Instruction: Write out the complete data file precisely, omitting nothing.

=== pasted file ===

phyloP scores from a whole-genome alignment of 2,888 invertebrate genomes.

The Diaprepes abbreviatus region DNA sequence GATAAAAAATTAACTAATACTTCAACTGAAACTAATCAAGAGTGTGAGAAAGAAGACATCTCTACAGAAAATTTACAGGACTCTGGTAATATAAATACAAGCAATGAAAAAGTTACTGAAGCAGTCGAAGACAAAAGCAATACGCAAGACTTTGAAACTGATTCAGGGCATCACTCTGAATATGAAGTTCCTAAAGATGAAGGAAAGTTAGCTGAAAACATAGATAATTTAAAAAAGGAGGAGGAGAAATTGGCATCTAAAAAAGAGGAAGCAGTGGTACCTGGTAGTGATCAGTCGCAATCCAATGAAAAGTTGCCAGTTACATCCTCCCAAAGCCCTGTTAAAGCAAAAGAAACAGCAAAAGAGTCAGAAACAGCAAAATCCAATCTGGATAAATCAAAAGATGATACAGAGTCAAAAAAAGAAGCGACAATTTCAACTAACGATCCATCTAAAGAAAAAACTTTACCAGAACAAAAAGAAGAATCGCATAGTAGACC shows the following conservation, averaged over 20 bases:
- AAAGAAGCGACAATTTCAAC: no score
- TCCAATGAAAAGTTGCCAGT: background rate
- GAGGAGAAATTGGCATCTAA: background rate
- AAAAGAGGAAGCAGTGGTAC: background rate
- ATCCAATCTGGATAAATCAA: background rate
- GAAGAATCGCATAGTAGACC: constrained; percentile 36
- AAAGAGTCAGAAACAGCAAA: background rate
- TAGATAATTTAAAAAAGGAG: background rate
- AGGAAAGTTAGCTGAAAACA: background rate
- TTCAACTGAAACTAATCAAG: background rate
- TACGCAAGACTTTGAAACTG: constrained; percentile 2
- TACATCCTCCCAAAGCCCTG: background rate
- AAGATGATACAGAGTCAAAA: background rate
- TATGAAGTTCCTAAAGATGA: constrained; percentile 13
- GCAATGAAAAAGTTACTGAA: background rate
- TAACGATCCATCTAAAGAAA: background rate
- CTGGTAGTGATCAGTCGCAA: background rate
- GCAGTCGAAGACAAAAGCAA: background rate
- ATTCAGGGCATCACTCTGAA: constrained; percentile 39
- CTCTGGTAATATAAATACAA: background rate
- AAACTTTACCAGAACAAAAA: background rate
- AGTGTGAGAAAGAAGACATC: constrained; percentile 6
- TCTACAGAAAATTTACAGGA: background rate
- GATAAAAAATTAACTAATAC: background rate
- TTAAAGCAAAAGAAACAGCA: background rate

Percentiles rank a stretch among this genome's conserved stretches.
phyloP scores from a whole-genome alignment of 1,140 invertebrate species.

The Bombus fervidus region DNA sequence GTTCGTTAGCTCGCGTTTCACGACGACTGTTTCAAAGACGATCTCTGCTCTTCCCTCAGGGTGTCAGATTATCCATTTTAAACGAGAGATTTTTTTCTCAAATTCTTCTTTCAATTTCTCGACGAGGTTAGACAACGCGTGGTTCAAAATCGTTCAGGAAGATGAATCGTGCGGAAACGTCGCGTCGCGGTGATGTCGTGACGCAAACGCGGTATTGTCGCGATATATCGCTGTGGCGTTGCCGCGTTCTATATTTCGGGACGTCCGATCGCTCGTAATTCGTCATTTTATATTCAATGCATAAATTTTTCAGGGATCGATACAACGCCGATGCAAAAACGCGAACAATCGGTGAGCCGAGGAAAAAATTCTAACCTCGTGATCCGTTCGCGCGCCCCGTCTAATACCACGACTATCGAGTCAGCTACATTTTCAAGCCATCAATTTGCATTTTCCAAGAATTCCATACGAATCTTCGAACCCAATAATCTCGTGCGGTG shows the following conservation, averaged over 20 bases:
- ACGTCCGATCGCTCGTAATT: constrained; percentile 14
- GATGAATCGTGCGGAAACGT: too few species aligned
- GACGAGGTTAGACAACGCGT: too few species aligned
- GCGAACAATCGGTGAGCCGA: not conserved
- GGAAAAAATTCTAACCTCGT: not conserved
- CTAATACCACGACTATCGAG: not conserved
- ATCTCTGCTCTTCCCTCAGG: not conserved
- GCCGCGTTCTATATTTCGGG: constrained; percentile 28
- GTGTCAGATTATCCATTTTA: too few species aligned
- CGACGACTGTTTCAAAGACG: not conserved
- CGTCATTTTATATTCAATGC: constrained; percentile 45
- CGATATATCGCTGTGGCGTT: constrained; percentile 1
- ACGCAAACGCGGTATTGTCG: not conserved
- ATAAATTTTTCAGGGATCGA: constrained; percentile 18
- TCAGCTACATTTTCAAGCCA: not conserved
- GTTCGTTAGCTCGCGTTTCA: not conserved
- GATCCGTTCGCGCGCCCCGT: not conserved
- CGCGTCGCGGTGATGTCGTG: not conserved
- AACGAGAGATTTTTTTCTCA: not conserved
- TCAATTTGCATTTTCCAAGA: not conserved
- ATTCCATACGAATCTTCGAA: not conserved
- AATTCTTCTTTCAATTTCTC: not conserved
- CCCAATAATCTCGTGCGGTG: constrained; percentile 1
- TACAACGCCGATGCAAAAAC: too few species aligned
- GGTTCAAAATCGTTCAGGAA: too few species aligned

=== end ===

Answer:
phyloP scores from a whole-genome alignment of 2,888 invertebrate genomes.

The Diaprepes abbreviatus region DNA sequence GATAAAAAATTAACTAATACTTCAACTGAAACTAATCAAGAGTGTGAGAAAGAAGACATCTCTACAGAAAATTTACAGGACTCTGGTAATATAAATACAAGCAATGAAAAAGTTACTGAAGCAGTCGAAGACAAAAGCAATACGCAAGACTTTGAAACTGATTCAGGGCATCACTCTGAATATGAAGTTCCTAAAGATGAAGGAAAGTTAGCTGAAAACATAGATAATTTAAAAAAGGAGGAGGAGAAATTGGCATCTAAAAAAGAGGAAGCAGTGGTACCTGGTAGTGATCAGTCGCAATCCAATGAAAAGTTGCCAGTTACATCCTCCCAAAGCCCTGTTAAAGCAAAAGAAACAGCAAAAGAGTCAGAAACAGCAAAATCCAATCTGGATAAATCAAAAGATGATACAGAGTCAAAAAAAGAAGCGACAATTTCAACTAACGATCCATCTAAAGAAAAAACTTTACCAGAACAAAAAGAAGAATCGCATAGTAGACC shows the following conservation, averaged over 20 bases:
- AAAGAAGCGACAATTTCAAC: no score
- TCCAATGAAAAGTTGCCAGT: background rate
- GAGGAGAAATTGGCATCTAA: background rate
- AAAAGAGGAAGCAGTGGTAC: background rate
- ATCCAATCTGGATAAATCAA: background rate
- GAAGAATCGCATAGTAGACC: constrained; percentile 36
- AAAGAGTCAGAAACAGCAAA: background rate
- TAGATAATTTAAAAAAGGAG: background rate
- AGGAAAGTTAGCTGAAAACA: background rate
- TTCAACTGAAACTAATCAAG: background rate
- TACGCAAGACTTTGAAACTG: constrained; percentile 2
- TACATCCTCCCAAAGCCCTG: background rate
- AAGATGATACAGAGTCAAAA: background rate
- TATGAAGTTCCTAAAGATGA: constrained; percentile 13
- GCAATGAAAAAGTTACTGAA: background rate
- TAACGATCCATCTAAAGAAA: background rate
- CTGGTAGTGATCAGTCGCAA: background rate
- GCAGTCGAAGACAAAAGCAA: background rate
- ATTCAGGGCATCACTCTGAA: constrained; percentile 39
- CTCTGGTAATATAAATACAA: background rate
- AAACTTTACCAGAACAAAAA: background rate
- AGTGTGAGAAAGAAGACATC: constrained; percentile 6
- TCTACAGAAAATTTACAGGA: background rate
- GATAAAAAATTAACTAATAC: background rate
- TTAAAGCAAAAGAAACAGCA: background rate

Percentiles rank a stretch among this genome's conserved stretches.
phyloP scores from a whole-genome alignment of 1,140 invertebrate species.

The Bombus fervidus region DNA sequence GTTCGTTAGCTCGCGTTTCACGACGACTGTTTCAAAGACGATCTCTGCTCTTCCCTCAGGGTGTCAGATTATCCATTTTAAACGAGAGATTTTTTTCTCAAATTCTTCTTTCAATTTCTCGACGAGGTTAGACAACGCGTGGTTCAAAATCGTTCAGGAAGATGAATCGTGCGGAAACGTCGCGTCGCGGTGATGTCGTGACGCAAACGCGGTATTGTCGCGATATATCGCTGTGGCGTTGCCGCGTTCTATATTTCGGGACGTCCGATCGCTCGTAATTCGTCATTTTATATTCAATGCATAAATTTTTCAGGGATCGATACAACGCCGATGCAAAAACGCGAACAATCGGTGAGCCGAGGAAAAAATTCTAACCTCGTGATCCGTTCGCGCGCCCCGTCTAATACCACGACTATCGAGTCAGCTACATTTTCAAGCCATCAATTTGCATTTTCCAAGAATTCCATACGAATCTTCGAACCCAATAATCTCGTGCGGTG shows the following conservation, averaged over 20 bases:
- ACGTCCGATCGCTCGTAATT: constrained; percentile 14
- GATGAATCGTGCGGAAACGT: too few species aligned
- GACGAGGTTAGACAACGCGT: too few species aligned
- GCGAACAATCGGTGAGCCGA: not conserved
- GGAAAAAATTCTAACCTCGT: not conserved
- CTAATACCACGACTATCGAG: not conserved
- ATCTCTGCTCTTCCCTCAGG: not conserved
- GCCGCGTTCTATATTTCGGG: constrained; percentile 28
- GTGTCAGATTATCCATTTTA: too few species aligned
- CGACGACTGTTTCAAAGACG: not conserved
- CGTCATTTTATATTCAATGC: constrained; percentile 45
- CGATATATCGCTGTGGCGTT: constrained; percentile 1
- ACGCAAACGCGGTATTGTCG: not conserved
- ATAAATTTTTCAGGGATCGA: constrained; percentile 18
- TCAGCTACATTTTCAAGCCA: not conserved
- GTTCGTTAGCTCGCGTTTCA: not conserved
- GATCCGTTCGCGCGCCCCGT: not conserved
- CGCGTCGCGGTGATGTCGTG: not conserved
- AACGAGAGATTTTTTTCTCA: not conserved
- TCAATTTGCATTTTCCAAGA: not conserved
- ATTCCATACGAATCTTCGAA: not conserved
- AATTCTTCTTTCAATTTCTC: not conserved
- CCCAATAATCTCGTGCGGTG: constrained; percentile 1
- TACAACGCCGATGCAAAAAC: too few species aligned
- GGTTCAAAATCGTTCAGGAA: too few species aligned